• Minister of Electricity: Majid Mehdi Hantosh
  • Minister of Industry and Minerals: Manhal Aziz Mahmoud
  • Minister of Labour & Social Affairs: Adil Hashush Jabir Jassim
  • Minister of Planning : Khalid Battal Najim Abdullah
  • Minister of Youth and Sport: Adnan Dirjal Matar Jasim
  • Minister of Transportation: Nasir Hussein Bander Hamad
  • Minister of Water Resources: Mehdi Rasheed Mehdi

Prime Minister Al-Kadhimi will submit to Parliament nominees for other Cabinet posts at a later date.

During the parliamentary session in Baghdad, the Prime Minister told MPs that the new government will create a consultative framework that brings together all blocs, parties, women organisations, the protest movement, professional bodies and trade unions so that together, Iraqis can overcome current crises and challenges.

A new programme for government

The Prime Minister also set out the key priorities of his government which include mobilising all resources to combat the coronavirus pandemic, preparing for early elections, submitting a special draft budget law to address the economic crisis, ending internal displacement in Iraq and protecting the country’s sovereignty and security.

Prime Minister Al-Kadhimi called on all Iraqis to work together, saying that the challenges facing Iraq are great, but they are not greater than our ability to address them.

Click here for details of the Iraqi government programme.

(Sources: Govt of Iraq, Reuters, Xinhua)

By John Lee.

US Secretary of State Mike Pompeo has urged Iraqi leaders to put aside the country’s sectarian quota system to help form of a new government.

At a press briefing on Wednesday, he said:

In Iraq, we’re watching closely as Prime Minister-designate Mustafa Kadhami enters the third week of trying to form his government.

“The Iraqi people need and deserve a government that frees the country from external intimidation, puts the prosperity of the Iraqi people first, and tackles the major challenges that continue to face Iraq. 

“Iraqi leaders must put aside the sectarian quota system and make compromises that lead to government formation for the good of the Iraqi people, and for the partnership between the United States and Iraq.

“The Iraqi government, too, must heed the call from many elements of Iraqi society to bring all armed groups under state control, and we welcome steps that have been taken in the past days in that direction.

(Source: US State Dept)

By Dr Renad Mansour for the Royal Institute for International Affairs (Chatham House). Any opinions expressed are those of the author(s), and do not necessarily reflect the views of Iraq Business News.

Why is it So Hard for Iraq to Form A Government?

Mustafa al-Kadhimi has emerged as the compromise prime minister designate, but his potential appointment is built on shaky foundations.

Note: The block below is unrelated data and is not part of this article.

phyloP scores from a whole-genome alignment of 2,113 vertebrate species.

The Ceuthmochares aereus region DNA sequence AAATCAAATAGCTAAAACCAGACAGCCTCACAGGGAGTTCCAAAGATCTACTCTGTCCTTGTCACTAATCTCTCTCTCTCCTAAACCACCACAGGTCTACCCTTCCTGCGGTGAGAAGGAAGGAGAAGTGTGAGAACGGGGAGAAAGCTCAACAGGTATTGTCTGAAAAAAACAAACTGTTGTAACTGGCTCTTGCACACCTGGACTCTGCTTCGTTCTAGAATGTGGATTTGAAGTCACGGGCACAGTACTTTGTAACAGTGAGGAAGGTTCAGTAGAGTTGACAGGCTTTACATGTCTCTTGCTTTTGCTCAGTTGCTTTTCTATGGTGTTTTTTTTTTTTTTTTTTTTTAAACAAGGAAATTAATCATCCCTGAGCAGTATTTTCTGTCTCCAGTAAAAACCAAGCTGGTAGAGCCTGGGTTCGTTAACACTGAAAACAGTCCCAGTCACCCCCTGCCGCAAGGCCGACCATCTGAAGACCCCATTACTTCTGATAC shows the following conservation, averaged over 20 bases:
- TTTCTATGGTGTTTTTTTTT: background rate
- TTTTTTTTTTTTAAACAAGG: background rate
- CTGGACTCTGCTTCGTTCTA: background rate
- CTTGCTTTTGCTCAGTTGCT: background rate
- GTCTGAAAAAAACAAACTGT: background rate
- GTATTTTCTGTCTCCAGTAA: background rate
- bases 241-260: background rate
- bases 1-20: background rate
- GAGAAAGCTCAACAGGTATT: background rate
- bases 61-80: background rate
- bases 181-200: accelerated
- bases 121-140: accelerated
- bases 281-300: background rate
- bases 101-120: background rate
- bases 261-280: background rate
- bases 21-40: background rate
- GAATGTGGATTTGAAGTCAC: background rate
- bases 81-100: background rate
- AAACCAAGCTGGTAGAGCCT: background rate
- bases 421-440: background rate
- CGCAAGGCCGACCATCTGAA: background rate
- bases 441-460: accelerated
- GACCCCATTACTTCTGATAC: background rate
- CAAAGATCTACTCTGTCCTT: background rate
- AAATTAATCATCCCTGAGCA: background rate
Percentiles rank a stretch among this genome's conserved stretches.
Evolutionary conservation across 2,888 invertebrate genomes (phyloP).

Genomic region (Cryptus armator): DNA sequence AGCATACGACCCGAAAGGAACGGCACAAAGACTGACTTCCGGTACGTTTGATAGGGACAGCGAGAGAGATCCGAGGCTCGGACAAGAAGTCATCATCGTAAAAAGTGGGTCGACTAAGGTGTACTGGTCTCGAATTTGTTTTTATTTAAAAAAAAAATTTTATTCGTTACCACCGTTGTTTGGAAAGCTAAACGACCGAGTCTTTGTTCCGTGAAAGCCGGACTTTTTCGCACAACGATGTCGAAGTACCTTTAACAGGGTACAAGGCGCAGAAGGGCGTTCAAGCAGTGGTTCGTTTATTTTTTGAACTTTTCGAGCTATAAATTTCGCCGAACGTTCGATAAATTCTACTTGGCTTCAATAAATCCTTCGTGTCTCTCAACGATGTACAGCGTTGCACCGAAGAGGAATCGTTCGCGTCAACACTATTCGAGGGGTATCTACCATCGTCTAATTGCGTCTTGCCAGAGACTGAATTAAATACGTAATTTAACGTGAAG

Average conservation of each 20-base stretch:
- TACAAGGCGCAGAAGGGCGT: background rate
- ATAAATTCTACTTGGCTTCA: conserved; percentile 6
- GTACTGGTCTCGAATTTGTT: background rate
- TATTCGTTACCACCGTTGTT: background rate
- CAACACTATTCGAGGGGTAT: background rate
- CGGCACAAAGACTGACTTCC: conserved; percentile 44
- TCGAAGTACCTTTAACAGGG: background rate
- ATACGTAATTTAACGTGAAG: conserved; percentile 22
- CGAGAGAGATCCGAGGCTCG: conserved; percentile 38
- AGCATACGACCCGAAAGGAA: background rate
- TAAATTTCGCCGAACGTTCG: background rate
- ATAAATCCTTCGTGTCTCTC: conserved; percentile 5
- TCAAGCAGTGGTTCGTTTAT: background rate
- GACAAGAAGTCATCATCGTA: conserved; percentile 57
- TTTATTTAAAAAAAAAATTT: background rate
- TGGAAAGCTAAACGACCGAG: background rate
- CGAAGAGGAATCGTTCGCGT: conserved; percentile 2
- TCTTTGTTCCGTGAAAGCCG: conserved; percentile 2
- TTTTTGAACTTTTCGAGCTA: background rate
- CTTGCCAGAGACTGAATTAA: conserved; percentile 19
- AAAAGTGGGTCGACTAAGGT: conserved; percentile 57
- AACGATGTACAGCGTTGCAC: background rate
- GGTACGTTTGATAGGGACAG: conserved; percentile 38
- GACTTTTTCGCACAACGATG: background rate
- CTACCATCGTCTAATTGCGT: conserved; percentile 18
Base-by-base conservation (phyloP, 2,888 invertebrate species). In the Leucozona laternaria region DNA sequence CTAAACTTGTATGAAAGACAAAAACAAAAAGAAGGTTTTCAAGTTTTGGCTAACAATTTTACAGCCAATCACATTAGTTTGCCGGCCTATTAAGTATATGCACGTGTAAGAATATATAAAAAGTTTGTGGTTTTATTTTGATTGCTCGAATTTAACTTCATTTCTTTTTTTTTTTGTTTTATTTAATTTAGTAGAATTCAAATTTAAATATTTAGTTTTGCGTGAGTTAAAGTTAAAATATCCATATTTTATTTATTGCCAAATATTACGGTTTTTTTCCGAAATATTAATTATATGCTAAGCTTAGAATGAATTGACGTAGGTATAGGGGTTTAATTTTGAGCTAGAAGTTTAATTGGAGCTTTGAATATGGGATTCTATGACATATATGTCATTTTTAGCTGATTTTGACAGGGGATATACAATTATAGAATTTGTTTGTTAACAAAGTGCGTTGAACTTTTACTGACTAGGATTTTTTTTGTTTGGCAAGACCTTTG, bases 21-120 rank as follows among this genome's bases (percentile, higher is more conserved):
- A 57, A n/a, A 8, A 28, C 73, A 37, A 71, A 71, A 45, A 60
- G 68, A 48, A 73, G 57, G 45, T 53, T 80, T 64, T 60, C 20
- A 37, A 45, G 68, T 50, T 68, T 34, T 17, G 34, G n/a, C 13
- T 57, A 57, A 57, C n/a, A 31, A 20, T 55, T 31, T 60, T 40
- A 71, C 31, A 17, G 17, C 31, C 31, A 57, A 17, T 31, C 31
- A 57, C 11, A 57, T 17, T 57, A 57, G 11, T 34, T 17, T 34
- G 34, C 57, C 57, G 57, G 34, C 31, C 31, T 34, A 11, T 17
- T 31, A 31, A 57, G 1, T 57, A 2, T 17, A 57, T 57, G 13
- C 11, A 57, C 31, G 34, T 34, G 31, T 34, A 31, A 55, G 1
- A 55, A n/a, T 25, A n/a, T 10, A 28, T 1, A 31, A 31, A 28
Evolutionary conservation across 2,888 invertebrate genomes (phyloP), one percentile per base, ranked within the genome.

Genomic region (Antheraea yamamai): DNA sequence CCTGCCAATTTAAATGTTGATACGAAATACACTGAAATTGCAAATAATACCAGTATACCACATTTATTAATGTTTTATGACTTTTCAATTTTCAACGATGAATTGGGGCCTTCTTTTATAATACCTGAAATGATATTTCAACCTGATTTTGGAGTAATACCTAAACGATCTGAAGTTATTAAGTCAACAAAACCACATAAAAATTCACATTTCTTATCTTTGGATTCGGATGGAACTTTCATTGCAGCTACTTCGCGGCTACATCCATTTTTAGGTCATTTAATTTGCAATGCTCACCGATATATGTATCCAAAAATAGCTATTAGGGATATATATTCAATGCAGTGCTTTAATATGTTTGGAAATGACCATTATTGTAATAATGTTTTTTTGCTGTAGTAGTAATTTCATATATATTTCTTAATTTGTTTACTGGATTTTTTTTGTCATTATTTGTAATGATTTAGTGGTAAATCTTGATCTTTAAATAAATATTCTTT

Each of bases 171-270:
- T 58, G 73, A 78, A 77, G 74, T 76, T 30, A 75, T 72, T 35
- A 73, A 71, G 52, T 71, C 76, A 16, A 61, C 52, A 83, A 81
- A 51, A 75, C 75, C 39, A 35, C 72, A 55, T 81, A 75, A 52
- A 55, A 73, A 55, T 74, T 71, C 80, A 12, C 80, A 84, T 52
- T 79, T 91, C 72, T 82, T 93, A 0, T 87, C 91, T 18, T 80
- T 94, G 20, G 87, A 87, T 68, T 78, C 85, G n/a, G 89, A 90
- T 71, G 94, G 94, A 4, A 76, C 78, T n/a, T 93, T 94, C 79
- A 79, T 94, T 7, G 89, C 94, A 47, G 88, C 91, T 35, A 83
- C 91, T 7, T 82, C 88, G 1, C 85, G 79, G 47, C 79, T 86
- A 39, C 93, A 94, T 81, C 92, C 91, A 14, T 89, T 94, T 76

Click here to read the full story.

By Dr. Layth Mahdi.

The opinions expressed are those of the author, and do not necessarily reflect the views of Iraq Business News.

America and Britain have failed in introducing democracy into Iraq because they handed power to politicians, most of whom do not have the qualification or experience to be in their positions. They are now paying the price for their mistakes.

17 years ago, Iraq was ruled by a dictator who had an agricultural, industrial, health, educational, military, and police system. Today, Iraq is a failed state with diminished local production, also experiencing domestic security and political instability.

Since 2003, all the elected government officials have been unable to address issues concerning mismanagement and corruption. They have failed to prioritize the Iraqi interests and meet the needs of its people. Likewise, the failed parliament has become hated and unwelcome by the Iraqi people because many political parties and blocs are corrupt, competing amongst each other for power. Members of parliament do not have the vision, knowledge and creditability to establish clear political, economic or social programs in rebuilding Iraq.

The popular protests that started in October of last year were a result of continued political failure and mismanagement of the country since 2003. The mass protest movement started with demands to improve social and economic conditions. Following the brutal suppression by the government the protests grew against government corruption, the constitution, control of militias and Iranian interference. As the protests gained momentum, they started to become more organized and unified amongst the provinces. The protest movements are now demanding to dissolve the parliament, form an interim government, and hold early elections with the aim of bringing about a fundamental change in the political system.